Editor's note: Zach Wahls is the author of "My Two Moms: Lessons of Love, Strength and What Makes a Family," an Eagle Scout and the founder of Scouts for Equality, the national campaign to end the Boy Scouts of America's ban against openly gay members and leaders.
(CNN) -- When I was 10, the school that hosted my Cub Scout pack told us we needed to find a new home. The Boy Scouts of America's policy of prohibiting gay Scouts and Scoutmasters -- which the Supreme Court had recently affirmed -- violated the school's nondiscrimination policy.
I was confused, because my den mother, Jackie -- who is my actual mother -- was a lesbian, and nobody in our unit had any issue with that.
The school district in Iowa City, Iowa, was adamant. We had to go. It would not host an organization that discriminated against gay people.
We managed to find an alternative sponsor, a church not too far away. My mother continued to be den mother. But some parents pulled their kids from the pack, uncomfortable with entrusting their sons to an organization they believed engaged in discrimination. Unfortunately, because of the Boy Scouts of America's shortsighted policy, many of the boys who left my pack missed out on learning the lifelong principles, values and skills that Scouting offers.
Those enlightened Iowa parents I remember so clearly were one of the reasons that, a decade later, I founded Scouts for Equality, the national campaign to end the Boy Scouts of America's ban on gay members. After meeting den mother Jennifer Tyrrell, a lesbian who had been kicked out of Scouting, it was clear that what I had learned in Scouting demanded action.
Our organization trained Scouts in grass-roots organizing, led petition drives that gathered 1.4 million signatures, and provided emotional support to advocates as they dealt with character assassination and homophobic vandalism.
Less than a month after we launched, the Boy Scouts of America doubled down on its anti-gay membership policy.
But last week, in an unexpected move, it announced that its national board is considering a policy change to end the organization's high-profile national ban on gay members and leaders. It would leave the decision to include gays up to local units.
Although the move would only shift the ability to discriminate from the national level to the local, it would be an important step in the right direction. There should be no doubt that this move will open the Scouting program to more youth, and that's something we should all be celebrating.
First of all, more school districts such as the one I grew up in will be able to resume their sponsorship of Scouting units, offering space for Scouts to meet, develop skills and enjoy one another's friendship. Meeting in local elementary schools always made the most sense for the Boy Scouts anyway: They're in the neighborhood, centrally located and have more than adequate resources to host Scouting programs.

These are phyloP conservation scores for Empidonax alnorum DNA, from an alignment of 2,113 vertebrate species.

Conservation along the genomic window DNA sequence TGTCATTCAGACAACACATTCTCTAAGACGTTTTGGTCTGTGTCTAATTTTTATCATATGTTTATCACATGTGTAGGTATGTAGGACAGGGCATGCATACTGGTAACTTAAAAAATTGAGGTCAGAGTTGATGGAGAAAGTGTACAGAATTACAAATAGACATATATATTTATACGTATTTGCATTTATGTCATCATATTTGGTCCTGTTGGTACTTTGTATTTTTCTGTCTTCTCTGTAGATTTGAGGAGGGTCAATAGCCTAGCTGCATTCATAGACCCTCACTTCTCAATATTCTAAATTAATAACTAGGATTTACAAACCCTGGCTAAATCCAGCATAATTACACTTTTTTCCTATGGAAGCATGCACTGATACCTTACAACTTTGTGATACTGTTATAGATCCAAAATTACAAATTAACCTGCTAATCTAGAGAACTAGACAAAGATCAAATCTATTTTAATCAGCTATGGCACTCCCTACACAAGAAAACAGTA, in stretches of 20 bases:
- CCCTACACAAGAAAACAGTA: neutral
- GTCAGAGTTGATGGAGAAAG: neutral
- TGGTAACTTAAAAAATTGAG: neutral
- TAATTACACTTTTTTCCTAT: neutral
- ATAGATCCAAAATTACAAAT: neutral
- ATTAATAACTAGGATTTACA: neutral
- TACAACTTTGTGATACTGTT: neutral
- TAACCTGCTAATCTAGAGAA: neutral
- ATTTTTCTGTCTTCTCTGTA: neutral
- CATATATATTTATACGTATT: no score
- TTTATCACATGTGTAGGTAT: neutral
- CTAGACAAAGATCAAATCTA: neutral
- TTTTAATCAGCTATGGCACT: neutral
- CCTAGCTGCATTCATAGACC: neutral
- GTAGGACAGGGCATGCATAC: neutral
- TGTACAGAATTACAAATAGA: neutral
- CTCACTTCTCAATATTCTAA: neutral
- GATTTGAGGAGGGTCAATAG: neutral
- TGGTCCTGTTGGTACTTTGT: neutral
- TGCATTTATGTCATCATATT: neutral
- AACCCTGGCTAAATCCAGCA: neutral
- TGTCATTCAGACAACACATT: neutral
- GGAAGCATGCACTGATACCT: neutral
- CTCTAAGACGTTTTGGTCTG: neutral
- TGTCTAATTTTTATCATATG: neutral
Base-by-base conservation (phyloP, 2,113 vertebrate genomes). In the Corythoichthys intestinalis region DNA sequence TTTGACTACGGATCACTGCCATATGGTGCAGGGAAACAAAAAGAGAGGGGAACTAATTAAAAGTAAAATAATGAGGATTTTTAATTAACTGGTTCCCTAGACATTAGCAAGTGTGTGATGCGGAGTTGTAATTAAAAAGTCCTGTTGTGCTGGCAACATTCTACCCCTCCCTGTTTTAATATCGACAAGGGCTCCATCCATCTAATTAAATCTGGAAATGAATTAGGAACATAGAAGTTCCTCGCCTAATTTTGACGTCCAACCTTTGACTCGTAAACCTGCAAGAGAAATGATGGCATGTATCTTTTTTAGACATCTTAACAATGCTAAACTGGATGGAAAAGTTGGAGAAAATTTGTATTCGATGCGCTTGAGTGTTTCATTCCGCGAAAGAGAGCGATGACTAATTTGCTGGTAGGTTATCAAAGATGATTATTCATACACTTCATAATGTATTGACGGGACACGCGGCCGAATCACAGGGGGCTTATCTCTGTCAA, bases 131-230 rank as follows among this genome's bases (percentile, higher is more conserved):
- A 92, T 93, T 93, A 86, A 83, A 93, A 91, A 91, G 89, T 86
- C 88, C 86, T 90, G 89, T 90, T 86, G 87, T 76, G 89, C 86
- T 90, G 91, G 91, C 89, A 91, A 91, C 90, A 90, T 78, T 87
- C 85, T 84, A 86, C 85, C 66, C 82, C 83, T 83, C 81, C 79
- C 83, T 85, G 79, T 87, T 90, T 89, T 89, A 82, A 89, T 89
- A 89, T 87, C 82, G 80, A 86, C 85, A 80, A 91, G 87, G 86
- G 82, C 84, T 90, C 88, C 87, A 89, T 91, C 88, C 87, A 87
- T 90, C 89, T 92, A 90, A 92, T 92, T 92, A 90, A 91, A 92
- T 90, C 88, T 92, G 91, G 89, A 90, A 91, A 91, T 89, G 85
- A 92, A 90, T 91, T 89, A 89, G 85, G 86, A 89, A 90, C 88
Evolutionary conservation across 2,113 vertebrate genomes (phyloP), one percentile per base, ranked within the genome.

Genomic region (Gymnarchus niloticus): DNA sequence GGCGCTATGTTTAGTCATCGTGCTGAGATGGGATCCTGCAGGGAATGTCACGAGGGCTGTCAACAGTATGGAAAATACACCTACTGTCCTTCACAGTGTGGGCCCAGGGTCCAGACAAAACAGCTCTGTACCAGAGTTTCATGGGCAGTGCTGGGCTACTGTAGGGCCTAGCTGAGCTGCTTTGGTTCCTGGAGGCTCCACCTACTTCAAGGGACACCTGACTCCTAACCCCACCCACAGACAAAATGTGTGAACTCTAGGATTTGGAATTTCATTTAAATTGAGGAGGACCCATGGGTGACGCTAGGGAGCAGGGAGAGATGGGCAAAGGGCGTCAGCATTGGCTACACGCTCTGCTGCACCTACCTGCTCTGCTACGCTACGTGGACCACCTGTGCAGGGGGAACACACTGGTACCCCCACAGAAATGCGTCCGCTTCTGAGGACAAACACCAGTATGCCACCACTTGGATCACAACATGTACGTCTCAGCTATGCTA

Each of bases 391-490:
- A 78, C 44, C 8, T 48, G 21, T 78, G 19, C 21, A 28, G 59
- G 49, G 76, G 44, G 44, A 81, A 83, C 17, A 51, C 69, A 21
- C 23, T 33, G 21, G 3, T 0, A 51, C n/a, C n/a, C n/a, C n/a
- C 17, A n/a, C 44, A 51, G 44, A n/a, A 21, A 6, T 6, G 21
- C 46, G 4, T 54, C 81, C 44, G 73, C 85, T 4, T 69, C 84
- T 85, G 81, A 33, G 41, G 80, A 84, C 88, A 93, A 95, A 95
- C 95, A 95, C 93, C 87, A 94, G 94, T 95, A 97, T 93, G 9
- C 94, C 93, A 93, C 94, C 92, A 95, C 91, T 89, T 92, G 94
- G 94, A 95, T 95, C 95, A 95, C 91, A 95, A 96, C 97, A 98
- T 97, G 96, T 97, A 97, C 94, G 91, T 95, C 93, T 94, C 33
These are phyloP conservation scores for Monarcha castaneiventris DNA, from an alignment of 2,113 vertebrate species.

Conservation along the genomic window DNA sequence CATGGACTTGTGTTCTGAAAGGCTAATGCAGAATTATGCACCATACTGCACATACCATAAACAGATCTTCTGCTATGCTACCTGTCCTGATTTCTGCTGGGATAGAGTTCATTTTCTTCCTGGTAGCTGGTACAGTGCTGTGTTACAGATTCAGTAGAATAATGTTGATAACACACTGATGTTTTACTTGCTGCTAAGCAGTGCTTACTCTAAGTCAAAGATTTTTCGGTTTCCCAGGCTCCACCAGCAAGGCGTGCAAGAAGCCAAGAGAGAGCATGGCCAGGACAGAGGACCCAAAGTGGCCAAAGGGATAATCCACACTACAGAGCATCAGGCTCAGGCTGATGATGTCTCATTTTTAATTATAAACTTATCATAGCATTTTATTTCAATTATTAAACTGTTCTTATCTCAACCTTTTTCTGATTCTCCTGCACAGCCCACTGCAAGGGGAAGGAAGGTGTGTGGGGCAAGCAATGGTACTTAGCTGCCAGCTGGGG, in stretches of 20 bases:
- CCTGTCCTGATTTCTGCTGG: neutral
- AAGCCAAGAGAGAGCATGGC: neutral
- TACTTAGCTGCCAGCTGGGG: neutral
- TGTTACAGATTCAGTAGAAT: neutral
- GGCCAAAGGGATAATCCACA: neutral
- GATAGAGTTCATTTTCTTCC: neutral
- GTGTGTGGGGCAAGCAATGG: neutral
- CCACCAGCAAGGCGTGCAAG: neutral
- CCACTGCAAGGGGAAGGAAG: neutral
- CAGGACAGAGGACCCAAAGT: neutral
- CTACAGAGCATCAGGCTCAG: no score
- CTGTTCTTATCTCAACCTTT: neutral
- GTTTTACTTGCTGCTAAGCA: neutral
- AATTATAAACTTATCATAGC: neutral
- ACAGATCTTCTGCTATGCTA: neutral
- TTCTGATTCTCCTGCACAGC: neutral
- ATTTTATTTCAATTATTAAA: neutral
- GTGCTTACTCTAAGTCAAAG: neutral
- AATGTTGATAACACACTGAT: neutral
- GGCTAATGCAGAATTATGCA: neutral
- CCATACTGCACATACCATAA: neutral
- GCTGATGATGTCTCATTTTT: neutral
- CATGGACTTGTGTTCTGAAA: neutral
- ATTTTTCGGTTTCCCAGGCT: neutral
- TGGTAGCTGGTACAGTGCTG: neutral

And second, even though some sponsor organizations might continue to bar gay Scouts and leaders and just as we lost Scouts when parents objected to the ban, we may lose some when the ban is lifted. But I believe the overwhelming majority of Scouting units and sponsors will eventually move in the right direction.
Opposition to same-sex marriage is very different from opposition to the development of the skills and minds young men need, regardless of their sexual orientation.
Finally, when local units are able to set their own membership standards, those organizations that withdrew funding -- most prominently, chapters of the United Way -- will be able to return that funding to Scouting units that embrace inclusion. Without a blanket policy of nondiscrimination, corporate or foundation giving to the Boy Scouts of America at the national level is a veritable landmine. The Boy Scouts of America should move as quickly as its members will allow in implementing a single national policy of nondiscrimination to streamline and assure these funding sources.
I have no doubt that some folks truly believe homosexuality is inconsistent with their understanding of morality and we should include their voices in the broader conversation. But those beliefs should not overrule the opinions of others. Nobody is saying that people who are against homosexuality should be excluded.
There's still much work to do. Should the Boy Scouts of America's national board adopt the proposed policy change as expected, Scouts for Equality will continue to urge local units across the nation to embrace inclusion. A house divided cannot stand. And speaking as a straight Eagle Scout, discrimination -- whether it's at the national or local level -- sends a harmful message to all young people.
It has no place in Scouting. I hope that with the end of this policy, some of those parents who had reservations about the Boy Scouts might re-enroll their sons in the program. Scouting, like the community that once hosted my former pack and may have the chance to do so again, should be a home to all.
The opinions expressed in this commentary are solely those of Zach Wahls.
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